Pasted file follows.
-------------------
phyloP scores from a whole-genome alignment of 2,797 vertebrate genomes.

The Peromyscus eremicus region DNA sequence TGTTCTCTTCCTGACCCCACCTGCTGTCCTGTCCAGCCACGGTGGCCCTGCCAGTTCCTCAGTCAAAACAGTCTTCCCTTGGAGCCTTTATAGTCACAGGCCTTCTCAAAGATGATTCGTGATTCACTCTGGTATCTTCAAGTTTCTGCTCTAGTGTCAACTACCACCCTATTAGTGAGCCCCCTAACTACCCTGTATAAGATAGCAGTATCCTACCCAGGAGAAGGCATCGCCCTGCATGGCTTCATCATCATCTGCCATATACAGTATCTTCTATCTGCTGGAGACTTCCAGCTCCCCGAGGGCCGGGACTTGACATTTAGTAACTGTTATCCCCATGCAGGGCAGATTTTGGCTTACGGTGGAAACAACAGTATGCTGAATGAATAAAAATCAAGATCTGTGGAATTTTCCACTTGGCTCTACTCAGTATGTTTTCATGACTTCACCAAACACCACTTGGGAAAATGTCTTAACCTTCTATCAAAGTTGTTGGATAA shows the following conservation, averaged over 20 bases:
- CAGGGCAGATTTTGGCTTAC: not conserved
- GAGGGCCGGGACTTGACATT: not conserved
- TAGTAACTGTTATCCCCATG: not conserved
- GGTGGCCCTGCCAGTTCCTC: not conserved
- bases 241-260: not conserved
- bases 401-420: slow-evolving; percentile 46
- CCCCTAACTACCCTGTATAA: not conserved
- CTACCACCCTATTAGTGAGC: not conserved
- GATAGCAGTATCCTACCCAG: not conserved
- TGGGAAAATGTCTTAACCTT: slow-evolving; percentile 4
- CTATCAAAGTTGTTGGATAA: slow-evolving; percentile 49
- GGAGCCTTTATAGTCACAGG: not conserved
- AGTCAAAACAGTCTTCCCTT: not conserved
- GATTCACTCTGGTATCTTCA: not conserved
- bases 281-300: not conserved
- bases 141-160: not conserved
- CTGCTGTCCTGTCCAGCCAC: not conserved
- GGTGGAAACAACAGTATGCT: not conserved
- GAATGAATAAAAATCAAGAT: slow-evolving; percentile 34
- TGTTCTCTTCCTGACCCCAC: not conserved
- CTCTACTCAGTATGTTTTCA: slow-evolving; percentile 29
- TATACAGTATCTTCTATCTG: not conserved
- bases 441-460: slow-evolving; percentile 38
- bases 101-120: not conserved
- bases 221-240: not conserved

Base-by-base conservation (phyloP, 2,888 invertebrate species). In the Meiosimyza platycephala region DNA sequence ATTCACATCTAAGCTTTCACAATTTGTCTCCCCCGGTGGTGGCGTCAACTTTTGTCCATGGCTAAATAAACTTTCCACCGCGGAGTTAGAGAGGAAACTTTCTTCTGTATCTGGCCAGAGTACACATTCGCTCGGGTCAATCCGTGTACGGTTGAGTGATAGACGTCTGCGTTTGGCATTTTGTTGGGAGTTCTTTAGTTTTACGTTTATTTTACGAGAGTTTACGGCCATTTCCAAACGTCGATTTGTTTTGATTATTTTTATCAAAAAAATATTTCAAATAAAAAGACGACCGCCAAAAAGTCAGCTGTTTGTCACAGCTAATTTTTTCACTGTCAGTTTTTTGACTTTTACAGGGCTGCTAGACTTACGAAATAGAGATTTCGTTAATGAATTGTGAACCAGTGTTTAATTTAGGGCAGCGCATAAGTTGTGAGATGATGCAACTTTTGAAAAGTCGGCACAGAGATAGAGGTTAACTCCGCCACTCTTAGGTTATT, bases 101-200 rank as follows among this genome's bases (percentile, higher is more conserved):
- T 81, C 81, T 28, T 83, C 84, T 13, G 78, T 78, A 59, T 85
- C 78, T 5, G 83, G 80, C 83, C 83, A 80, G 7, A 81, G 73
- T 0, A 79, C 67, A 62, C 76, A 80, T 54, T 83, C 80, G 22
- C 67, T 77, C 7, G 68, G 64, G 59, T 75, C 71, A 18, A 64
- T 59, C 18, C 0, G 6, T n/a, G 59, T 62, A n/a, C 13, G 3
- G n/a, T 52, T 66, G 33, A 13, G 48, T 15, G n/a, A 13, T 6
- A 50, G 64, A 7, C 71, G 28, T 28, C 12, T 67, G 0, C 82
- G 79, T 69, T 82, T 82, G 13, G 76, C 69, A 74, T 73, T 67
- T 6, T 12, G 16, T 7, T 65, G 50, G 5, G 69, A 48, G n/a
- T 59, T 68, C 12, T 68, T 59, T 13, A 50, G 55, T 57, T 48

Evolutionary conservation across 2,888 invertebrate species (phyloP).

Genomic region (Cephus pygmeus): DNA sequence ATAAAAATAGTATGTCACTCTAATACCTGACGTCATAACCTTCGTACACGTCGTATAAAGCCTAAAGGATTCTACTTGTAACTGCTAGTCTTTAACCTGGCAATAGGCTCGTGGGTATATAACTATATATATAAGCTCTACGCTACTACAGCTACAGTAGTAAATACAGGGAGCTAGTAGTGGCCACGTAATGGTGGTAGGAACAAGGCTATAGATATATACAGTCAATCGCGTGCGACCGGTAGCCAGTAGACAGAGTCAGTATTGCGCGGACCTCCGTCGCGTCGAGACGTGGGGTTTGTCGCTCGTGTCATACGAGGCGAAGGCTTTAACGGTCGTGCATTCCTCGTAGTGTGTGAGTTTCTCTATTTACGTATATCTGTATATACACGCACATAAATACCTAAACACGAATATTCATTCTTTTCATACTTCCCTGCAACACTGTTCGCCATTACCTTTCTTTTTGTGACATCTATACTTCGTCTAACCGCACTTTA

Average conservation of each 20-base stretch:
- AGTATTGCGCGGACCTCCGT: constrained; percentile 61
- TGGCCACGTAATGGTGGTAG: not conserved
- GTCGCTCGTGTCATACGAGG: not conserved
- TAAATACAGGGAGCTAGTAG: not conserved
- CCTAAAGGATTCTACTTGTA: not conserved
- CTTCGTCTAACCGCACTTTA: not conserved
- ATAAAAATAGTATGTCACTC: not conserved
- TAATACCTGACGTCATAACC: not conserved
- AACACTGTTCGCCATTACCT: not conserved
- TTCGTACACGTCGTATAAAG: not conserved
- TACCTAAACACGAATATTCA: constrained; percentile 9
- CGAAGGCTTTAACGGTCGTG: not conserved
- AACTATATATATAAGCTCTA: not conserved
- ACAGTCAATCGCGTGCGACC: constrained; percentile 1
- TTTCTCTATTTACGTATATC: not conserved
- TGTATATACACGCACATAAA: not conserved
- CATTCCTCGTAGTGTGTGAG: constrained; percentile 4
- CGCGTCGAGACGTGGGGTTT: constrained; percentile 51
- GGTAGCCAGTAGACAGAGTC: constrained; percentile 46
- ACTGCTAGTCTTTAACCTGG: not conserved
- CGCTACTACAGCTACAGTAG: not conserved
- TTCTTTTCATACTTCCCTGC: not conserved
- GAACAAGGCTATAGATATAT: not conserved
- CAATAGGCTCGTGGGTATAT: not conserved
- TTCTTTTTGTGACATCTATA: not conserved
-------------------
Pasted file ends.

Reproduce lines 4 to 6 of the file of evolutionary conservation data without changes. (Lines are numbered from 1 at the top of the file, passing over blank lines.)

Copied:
- GAGGGCCGGGACTTGACATT: not conserved
- TAGTAACTGTTATCCCCATG: not conserved
- GGTGGCCCTGCCAGTTCCTC: not conserved